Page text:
Where are we now, following some recent posts?
Picturing transit. L.A.'s buses and trains continue to run - not always on time - while the quantity of transit service continues to shrink, often in the places where it's needed most, and Mayor Villaraigosa continues to pitch his vision of a transit-oriented city.
Time Magazine gives the mayor's smile plenty of time to shine in this short video update on transit issues, but the visual context is puzzling. Michael Douglas goes killer psycho in a clip from Falling Down, as if typical Angeleño drivers, buttoned-up as tight as Mormon elders, were one SigAlert removed from mayhem. The mayor offers verticality as the medicine for this distemper (although without commenting on how height alone empties freeways).
While the mayor explains the exciting politics of federal transit funding, the camera stares down a Redline platform that is virtually empty, gawks at the deserted entrance of the North Hollywood subway station, and watches two riders get on a Metro local bus downtown while a third gazes up the street for a bus that's probably ten minutes late. In between are shots of freeways, always moving however. An aerial view of a Green line train pulling out of the Harbor Freeway Station shows the grand snarl of the 110/105 junction as utterly unbusy.
Disincorporated. Perhaps Vernon is learning from Libya? The oligarchs here have hired gangs of mercenaries from among Sacramento's top lobbyists and legislative strategists to do their fighting for them. According to Capitol Weekly, Vernon is bankrolling former state Attorney General John Van de Kamp, at $550 an hour, and Bob Stern, former general counsel of the state Fair Political Practices Commission, at $450 an hour, to work the halls of the statehouse to beat back a disincorporation bill introduced (and vigorously pushed) by Assembly Speaker John Pérez.
By Capitol Weekly's estimate, Vernon is paying about $50,000 a month in lobbying fees alone, a figure that does not include other legal costs or the city's heavy advertising campaign. Despite the barrage of cash, it's unclear if the forces of oligarchy or the insurgents have the advantage in the battle for Vernon.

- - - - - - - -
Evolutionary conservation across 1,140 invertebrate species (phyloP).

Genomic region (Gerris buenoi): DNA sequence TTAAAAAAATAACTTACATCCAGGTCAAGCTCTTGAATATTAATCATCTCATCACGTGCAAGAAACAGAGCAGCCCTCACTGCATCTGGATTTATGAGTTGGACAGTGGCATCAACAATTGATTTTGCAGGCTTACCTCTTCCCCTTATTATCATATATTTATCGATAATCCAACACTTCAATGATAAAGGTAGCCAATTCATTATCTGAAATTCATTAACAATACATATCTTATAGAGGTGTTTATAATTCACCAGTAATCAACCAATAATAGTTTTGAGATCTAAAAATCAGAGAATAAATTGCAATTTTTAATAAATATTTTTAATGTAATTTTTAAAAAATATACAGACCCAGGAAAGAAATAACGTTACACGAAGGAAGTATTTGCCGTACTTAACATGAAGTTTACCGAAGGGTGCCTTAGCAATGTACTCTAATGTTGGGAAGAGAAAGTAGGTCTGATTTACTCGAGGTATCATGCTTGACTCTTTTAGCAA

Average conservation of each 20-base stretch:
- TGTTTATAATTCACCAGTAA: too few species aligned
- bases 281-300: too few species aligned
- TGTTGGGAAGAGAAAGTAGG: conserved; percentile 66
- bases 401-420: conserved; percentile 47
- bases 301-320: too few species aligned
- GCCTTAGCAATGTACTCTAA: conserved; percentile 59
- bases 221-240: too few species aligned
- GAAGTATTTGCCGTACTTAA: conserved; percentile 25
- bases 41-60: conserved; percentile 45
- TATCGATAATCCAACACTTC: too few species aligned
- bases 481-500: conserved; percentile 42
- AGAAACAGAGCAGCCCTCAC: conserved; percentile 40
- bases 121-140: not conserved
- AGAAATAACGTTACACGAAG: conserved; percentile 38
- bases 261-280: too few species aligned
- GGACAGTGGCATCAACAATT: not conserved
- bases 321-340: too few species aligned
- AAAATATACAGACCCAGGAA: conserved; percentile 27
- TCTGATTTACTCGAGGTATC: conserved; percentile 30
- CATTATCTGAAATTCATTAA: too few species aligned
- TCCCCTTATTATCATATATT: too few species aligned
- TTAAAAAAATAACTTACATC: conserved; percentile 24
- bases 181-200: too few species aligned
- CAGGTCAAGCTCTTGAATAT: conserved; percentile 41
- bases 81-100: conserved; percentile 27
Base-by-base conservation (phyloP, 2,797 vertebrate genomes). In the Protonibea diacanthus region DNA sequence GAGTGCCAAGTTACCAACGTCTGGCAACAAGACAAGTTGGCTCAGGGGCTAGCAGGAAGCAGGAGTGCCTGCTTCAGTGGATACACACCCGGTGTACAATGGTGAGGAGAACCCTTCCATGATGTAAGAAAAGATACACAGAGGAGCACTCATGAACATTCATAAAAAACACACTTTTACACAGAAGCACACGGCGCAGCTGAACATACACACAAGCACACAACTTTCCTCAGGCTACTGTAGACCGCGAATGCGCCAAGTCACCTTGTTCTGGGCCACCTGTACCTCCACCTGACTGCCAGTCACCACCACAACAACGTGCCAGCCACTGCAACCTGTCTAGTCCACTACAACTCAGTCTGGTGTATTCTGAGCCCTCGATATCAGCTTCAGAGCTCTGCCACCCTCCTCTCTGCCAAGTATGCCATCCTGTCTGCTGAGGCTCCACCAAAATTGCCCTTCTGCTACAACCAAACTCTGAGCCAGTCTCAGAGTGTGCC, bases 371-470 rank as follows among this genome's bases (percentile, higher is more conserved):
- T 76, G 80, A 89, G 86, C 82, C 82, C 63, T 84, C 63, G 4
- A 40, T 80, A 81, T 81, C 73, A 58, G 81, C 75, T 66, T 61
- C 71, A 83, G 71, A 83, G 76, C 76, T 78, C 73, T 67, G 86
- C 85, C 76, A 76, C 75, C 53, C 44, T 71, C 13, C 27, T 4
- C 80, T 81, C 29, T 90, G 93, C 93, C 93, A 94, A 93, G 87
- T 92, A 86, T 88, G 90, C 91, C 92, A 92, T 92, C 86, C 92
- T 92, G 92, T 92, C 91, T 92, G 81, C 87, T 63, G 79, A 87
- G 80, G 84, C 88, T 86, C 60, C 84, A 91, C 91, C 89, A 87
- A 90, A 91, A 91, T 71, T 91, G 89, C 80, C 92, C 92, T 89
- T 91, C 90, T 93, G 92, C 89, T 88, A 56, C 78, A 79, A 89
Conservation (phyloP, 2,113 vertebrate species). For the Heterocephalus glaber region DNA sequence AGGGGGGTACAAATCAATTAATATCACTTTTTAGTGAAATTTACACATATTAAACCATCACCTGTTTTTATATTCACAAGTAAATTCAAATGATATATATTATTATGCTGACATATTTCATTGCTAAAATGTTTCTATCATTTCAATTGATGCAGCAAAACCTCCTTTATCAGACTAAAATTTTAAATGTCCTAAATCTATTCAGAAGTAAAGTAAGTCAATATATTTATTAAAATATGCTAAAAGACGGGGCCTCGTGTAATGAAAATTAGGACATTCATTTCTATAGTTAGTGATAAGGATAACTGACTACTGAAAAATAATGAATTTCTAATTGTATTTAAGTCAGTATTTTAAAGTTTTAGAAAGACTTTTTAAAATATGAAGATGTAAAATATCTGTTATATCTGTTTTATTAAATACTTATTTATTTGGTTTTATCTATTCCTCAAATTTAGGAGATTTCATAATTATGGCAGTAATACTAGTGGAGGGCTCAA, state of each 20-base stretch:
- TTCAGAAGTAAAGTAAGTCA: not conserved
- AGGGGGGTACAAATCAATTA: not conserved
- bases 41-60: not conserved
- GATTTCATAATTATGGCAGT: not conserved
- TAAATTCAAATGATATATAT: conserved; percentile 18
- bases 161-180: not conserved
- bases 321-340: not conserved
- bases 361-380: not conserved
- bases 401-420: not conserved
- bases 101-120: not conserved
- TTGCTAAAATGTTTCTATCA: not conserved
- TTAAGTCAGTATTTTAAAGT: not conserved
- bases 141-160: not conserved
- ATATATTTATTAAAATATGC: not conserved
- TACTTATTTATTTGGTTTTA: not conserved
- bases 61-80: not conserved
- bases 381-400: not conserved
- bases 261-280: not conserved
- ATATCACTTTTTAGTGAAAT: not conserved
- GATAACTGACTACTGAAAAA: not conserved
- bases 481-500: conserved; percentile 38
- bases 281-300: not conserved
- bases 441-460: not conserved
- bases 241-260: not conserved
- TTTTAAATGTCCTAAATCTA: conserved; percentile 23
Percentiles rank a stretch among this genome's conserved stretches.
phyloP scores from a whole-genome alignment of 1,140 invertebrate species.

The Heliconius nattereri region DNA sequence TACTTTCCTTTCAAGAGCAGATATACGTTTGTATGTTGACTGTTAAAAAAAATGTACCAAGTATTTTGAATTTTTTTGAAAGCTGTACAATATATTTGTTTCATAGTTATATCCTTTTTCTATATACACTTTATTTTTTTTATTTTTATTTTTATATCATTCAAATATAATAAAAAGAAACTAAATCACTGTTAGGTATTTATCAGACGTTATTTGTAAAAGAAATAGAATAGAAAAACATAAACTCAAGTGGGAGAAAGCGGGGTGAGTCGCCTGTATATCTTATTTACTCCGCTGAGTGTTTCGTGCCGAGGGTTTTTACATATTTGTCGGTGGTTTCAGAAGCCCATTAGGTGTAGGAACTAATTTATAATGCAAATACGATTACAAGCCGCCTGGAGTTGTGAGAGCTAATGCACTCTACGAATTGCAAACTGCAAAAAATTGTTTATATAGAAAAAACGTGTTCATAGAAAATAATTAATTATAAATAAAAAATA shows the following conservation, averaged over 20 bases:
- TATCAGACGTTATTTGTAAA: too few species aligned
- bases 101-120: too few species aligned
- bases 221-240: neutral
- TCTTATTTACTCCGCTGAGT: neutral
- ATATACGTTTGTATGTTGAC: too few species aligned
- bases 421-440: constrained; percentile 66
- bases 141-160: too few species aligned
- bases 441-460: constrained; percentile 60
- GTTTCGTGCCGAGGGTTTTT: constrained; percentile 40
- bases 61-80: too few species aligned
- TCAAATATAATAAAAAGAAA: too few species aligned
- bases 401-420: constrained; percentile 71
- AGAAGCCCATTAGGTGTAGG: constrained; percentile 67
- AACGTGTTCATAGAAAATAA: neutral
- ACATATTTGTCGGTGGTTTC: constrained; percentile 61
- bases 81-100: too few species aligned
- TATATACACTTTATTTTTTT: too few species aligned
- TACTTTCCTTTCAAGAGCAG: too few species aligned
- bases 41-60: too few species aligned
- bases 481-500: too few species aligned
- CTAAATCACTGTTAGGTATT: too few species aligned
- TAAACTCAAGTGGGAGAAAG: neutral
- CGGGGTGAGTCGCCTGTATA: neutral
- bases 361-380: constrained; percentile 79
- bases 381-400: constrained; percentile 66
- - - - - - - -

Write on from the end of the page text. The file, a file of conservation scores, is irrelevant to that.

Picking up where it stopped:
Tell me not in mournful numbers. Depending on where you draw the lines (and which parts of which Census tracts you include), downtown Los Angeles now has a live-in population just above or just below 50,000. Lest you think all of these new residents are 20-something hipsters with noir-adjacent desires, a lot of the urban growth since 2000 is centered in Chinatown. Still, there's much to celebrate in the remaking of the city's historic core, even if growth in the more chic parts depended as much on the dicey economics of redevelopment as it did on urban theory.
And theory may have to be rewritten. Recent data from the 2010 Census reinforces the idea that downtown urbanity is niche lifestyle product akin (in concept) to a seniors-only housing development.
The real story isn't the opening of another retro-saloon on Figueroa, but the degree to which other cities - Chicago, Denver, Kansas City, and Indianapolis, for example - have begun to resemble the dispersed, multi-polar region that is L.A. Here, many different downtowns - parts of Long Beach, Santa Monica, Glendale, Burbank, Whittier, and western Los Angeles - circulate jobs and economic development in and through the region's mostly suburban matrix.
It's an elusive urbanity that Los Angeles is making, and hard to fit into the rigid taxonomy of urban forms that governs how federal and state dollars are allocated. Misunderstanding L.A. will make it harder for a "City of Transit" to be realized in ways that actually match the character of our metropolitan region.
D. J. Waldie, author, historian, and as the New York Times said in 2007, "a gorgeous distiller of architectural and social history," writes about Los Angeles every Monday and Friday at 2 p.m. on KCET's SoCal Focus blog.
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